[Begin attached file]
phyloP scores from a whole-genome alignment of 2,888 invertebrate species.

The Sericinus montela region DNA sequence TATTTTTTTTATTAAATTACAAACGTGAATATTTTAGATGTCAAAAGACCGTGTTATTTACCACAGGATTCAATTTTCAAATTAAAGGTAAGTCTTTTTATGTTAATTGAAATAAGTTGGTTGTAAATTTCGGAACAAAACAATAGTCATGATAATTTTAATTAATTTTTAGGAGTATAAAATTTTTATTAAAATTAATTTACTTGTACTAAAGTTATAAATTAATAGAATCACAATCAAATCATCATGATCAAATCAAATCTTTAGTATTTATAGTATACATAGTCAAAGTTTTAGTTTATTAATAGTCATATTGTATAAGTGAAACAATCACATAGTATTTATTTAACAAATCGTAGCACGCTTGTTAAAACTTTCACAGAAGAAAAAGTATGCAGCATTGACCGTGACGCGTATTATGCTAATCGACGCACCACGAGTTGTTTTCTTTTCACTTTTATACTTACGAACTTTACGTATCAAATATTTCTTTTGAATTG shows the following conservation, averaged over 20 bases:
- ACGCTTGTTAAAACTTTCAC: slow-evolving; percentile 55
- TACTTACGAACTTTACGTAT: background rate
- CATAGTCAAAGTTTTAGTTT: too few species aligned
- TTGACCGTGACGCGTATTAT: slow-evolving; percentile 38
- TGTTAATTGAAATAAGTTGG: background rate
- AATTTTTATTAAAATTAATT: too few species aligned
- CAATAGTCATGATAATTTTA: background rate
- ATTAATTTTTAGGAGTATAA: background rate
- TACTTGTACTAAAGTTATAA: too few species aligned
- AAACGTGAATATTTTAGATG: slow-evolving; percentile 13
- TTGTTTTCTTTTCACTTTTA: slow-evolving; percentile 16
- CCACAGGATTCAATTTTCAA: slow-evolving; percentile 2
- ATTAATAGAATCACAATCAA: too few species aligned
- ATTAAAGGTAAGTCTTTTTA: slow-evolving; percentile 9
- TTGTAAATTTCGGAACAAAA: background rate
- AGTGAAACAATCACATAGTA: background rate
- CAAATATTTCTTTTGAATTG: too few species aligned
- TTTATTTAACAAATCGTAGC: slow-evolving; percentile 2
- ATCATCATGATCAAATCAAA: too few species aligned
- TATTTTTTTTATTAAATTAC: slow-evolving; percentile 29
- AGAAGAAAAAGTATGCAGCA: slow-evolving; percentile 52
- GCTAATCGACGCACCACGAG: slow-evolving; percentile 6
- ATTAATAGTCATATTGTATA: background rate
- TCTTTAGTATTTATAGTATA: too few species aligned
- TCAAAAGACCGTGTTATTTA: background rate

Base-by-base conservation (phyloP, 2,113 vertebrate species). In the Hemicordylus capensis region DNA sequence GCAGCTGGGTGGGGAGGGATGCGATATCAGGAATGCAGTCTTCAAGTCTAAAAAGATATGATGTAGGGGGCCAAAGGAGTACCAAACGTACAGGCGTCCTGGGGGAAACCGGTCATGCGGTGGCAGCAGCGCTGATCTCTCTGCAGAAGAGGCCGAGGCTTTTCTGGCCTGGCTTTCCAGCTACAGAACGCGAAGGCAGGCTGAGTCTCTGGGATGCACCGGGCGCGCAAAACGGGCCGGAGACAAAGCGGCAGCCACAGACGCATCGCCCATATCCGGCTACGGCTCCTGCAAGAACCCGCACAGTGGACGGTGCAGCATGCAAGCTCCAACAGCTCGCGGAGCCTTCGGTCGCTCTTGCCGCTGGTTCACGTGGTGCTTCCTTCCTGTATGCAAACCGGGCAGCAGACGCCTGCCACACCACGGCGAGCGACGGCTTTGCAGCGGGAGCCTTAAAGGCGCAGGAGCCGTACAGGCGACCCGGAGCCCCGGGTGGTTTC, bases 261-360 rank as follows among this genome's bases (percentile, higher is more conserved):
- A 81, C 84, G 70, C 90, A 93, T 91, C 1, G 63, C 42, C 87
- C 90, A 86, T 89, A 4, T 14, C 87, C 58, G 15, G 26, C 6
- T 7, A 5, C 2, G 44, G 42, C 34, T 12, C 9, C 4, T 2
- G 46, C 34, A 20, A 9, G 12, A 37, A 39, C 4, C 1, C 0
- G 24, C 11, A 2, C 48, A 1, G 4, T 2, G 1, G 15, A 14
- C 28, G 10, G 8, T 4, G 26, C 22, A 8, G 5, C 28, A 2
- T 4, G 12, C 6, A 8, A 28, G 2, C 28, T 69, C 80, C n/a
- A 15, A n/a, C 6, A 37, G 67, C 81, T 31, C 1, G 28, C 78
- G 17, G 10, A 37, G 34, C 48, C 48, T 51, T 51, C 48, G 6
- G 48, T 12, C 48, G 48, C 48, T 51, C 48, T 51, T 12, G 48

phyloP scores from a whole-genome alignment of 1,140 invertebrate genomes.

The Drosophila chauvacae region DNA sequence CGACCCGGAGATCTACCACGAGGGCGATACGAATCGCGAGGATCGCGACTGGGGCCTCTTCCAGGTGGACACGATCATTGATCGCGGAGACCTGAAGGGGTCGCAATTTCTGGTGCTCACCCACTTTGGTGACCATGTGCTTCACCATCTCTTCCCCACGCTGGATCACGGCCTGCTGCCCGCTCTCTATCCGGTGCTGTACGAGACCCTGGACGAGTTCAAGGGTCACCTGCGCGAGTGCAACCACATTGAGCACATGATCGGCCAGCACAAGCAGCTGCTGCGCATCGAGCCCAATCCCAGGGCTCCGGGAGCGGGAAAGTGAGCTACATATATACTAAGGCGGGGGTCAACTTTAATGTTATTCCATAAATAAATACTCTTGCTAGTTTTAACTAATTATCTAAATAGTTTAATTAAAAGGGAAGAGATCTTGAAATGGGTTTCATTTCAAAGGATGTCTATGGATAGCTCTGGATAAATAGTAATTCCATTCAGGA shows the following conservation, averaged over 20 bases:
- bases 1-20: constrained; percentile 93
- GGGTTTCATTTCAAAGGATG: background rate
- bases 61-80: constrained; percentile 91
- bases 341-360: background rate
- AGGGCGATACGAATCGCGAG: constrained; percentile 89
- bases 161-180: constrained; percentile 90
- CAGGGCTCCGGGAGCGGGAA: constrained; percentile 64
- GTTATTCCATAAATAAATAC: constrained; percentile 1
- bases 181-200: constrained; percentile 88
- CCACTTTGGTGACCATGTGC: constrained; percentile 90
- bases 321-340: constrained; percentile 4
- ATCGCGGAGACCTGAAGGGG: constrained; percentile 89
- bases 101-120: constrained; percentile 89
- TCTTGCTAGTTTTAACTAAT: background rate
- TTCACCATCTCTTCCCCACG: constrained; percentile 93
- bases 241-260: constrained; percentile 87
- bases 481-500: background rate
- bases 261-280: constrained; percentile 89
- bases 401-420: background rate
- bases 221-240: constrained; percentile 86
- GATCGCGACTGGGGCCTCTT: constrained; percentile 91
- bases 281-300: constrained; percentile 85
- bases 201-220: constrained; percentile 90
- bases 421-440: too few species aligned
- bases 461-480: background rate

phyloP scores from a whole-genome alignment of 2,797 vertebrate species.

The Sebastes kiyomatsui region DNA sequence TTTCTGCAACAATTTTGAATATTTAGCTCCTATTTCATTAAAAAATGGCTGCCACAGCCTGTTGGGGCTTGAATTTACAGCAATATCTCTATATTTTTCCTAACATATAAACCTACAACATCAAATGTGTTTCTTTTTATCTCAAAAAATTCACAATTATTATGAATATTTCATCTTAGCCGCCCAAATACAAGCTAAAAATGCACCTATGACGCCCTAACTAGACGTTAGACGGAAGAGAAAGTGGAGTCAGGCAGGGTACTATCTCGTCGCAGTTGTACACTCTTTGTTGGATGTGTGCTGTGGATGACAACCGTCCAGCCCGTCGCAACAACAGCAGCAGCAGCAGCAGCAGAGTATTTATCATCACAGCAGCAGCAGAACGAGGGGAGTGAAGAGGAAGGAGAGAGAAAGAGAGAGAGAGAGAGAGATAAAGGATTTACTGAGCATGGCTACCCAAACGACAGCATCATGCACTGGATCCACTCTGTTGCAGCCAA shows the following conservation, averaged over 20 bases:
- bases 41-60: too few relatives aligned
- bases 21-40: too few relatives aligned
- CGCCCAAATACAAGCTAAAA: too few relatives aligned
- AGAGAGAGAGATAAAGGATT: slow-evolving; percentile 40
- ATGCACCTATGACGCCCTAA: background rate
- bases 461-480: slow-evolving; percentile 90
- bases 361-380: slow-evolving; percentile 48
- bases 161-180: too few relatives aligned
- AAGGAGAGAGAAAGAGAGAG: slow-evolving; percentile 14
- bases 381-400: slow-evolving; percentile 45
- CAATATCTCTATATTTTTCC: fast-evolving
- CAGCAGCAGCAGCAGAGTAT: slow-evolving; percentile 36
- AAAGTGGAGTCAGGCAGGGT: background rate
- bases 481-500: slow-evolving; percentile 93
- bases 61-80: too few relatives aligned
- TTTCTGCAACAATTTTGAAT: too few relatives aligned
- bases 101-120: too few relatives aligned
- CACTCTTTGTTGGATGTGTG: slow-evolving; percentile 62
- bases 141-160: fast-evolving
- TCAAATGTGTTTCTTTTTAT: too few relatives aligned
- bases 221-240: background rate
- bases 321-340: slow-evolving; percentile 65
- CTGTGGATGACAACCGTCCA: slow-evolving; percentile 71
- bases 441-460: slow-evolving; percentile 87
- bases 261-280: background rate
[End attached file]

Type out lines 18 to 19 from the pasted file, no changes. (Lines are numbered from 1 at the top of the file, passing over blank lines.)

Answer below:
- AGTGAAACAATCACATAGTA: background rate
- CAAATATTTCTTTTGAATTG: too few species aligned